Reflection & Dialogue: The Church in dialogue with division.

Reflection. Today’s readings give us rich material for reflection. We, present-day Christians, are heirs to a great cloud of witnesses. From the very beginnings of the Church’s history the followers of Christ experienced persecution of one kind or another. Early in his ministry we find Paul and his fellow missioner Barnabas encouraging new converts and exhorting them to continue in the faith, and saying that “through many tribulations we must enter the kingdom of God” (Acts 14:22). In the passage from the Letter to the Hebrews read today strong stress is laid on perseverance.  The same messages holds true for our own day.

Dialogue. What Jesus says in today’s Gospel reading on the connection between his person and division, even the absence of peace, provides us with a strong invitation for dialogue. Christ is the Prince of Peace who has made a strong plea for unity. All are well aware of his words that he is the good shepherd and that there were other sheep that were not of his fold, sheep that will heed his voice, so that  there will be one flock and one shepherd (John 10:14-16). These words are often cited. But this does not permit us to forget the divisions connected with the person of Jesus by reason of the demands he makes and the mystery that is his person, continued in the Church which is his body. And indeed, already after his statement about himself as good shepherd, the Gospel text goes on to say that there was again a division among the Jews because of these words. Jesus came to the world and the world did not know him; he came to his own, and his own people did not receive him. In the early Church there was division between the Jewish and Gentile Christians. Division continued between Christians over the centuries, the major division in the West coming with the Reformation, and remaining with us today.

            The examples we have considered concern divisions among Christian believers. The divisions today between Christ and what he stands for and much of contemporary society run far deeper, between the Christian vision and that of atheism, humanism, liberalism and other movements. For believers, Christ is the saviour of the world, and the Christian vision of personal and public morality covers many aspects of human behaviour. These other ideologies mentioned also have a vision of life and human society which they believe should be governed without any reference to, or influence from, the voice of God or of Jesus. The Church and believers must, as far as possible, engage in dialogue with the new reality.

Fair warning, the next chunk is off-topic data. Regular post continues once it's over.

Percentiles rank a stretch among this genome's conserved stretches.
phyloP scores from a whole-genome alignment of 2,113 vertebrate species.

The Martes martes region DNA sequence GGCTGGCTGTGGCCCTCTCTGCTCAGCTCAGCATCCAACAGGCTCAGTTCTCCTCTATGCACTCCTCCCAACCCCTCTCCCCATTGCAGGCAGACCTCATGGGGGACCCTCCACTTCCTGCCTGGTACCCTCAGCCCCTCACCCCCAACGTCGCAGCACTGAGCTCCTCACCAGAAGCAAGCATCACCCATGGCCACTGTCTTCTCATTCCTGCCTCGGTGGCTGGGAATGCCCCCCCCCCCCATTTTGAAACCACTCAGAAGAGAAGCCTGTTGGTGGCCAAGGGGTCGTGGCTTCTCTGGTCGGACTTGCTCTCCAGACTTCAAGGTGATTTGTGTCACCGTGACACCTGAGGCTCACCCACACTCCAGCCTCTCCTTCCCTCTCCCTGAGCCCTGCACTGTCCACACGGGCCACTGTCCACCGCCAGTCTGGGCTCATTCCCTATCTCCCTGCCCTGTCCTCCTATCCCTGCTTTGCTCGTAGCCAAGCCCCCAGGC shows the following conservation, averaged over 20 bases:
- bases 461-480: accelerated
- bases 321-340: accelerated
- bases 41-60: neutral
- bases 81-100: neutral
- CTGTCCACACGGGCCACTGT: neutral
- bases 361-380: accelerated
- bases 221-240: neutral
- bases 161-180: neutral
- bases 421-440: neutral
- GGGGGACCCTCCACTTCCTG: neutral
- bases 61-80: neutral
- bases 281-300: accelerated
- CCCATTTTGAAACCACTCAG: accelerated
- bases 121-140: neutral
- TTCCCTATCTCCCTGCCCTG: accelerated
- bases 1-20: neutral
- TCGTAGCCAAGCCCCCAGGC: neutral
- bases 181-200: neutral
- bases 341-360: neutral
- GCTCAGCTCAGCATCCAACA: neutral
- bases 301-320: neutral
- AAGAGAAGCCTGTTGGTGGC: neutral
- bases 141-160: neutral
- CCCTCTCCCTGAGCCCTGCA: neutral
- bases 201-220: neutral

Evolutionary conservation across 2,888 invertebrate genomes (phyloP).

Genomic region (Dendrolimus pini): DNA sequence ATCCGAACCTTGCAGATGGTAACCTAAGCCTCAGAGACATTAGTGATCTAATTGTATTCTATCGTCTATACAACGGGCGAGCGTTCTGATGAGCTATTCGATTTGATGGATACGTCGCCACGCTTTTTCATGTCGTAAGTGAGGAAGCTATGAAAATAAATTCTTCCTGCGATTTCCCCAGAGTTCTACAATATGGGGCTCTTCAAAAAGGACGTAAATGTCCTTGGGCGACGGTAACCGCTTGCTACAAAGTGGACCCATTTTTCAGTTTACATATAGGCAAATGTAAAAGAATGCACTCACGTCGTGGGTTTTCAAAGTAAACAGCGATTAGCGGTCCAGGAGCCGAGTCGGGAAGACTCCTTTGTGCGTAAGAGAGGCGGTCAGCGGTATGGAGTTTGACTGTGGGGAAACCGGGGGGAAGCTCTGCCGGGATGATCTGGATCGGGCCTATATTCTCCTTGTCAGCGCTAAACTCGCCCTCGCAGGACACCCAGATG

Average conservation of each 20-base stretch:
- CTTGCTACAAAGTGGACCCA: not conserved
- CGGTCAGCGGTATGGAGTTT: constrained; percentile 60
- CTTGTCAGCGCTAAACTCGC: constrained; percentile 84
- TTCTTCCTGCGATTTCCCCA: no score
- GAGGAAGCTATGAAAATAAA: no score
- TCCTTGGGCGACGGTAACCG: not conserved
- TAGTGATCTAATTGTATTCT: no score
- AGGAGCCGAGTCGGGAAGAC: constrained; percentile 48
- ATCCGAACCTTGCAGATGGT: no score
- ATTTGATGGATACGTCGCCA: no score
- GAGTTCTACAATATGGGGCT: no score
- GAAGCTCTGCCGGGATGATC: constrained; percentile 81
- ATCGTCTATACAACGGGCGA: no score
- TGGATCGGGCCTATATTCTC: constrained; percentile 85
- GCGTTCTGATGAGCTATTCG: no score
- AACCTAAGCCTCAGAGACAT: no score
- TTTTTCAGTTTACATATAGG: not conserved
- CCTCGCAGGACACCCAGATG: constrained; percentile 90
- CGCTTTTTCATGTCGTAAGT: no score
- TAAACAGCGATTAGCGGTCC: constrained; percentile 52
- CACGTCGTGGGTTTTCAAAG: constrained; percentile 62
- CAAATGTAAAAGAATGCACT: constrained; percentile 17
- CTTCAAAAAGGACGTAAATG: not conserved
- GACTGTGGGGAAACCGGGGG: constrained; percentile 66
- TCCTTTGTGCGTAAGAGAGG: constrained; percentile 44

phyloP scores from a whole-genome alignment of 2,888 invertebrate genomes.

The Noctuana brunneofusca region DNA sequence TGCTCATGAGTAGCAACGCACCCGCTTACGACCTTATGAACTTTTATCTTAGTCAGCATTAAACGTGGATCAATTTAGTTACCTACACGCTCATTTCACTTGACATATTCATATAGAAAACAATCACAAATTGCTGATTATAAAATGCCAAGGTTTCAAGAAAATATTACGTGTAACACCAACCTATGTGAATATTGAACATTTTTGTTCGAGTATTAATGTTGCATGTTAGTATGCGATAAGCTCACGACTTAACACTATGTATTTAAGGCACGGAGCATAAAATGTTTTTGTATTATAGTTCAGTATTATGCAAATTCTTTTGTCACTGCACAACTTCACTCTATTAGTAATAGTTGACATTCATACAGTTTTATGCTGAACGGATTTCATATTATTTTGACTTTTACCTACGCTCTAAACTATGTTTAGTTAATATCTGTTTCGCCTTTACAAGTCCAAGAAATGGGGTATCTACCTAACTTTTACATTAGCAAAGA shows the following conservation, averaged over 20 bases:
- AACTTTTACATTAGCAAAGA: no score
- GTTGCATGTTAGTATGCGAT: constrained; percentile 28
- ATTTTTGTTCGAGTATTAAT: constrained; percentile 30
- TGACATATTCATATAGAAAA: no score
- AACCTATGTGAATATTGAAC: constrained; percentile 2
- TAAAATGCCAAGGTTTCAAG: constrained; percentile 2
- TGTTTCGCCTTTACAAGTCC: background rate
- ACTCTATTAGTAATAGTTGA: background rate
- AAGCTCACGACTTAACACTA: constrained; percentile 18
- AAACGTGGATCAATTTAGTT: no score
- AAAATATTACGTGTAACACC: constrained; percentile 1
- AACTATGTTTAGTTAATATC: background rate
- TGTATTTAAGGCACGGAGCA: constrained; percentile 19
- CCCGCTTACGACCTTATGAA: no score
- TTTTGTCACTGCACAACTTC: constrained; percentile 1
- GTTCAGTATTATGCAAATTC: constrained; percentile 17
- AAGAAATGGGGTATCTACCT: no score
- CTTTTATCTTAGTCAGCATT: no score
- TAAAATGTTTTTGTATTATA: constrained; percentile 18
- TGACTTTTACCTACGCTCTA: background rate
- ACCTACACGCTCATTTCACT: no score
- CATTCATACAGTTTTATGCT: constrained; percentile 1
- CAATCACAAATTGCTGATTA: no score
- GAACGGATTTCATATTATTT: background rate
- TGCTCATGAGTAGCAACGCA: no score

It is a question of dialogue, not criticism. Both Christ, the Church and humanism have a rather absolute vision of the world, the human person, and matters relating to them. In the view of philosophical humanism faith is an impediment to human development. For Christ himself and his followers, Christ is the Saviour of the world. This dialogue implies that the arguments of humanism be examined and responded to by the Christian position. Believers should not be afraid of such dialogue. In a sense, fidelity to Christ and the Christian inheritance indicates it.

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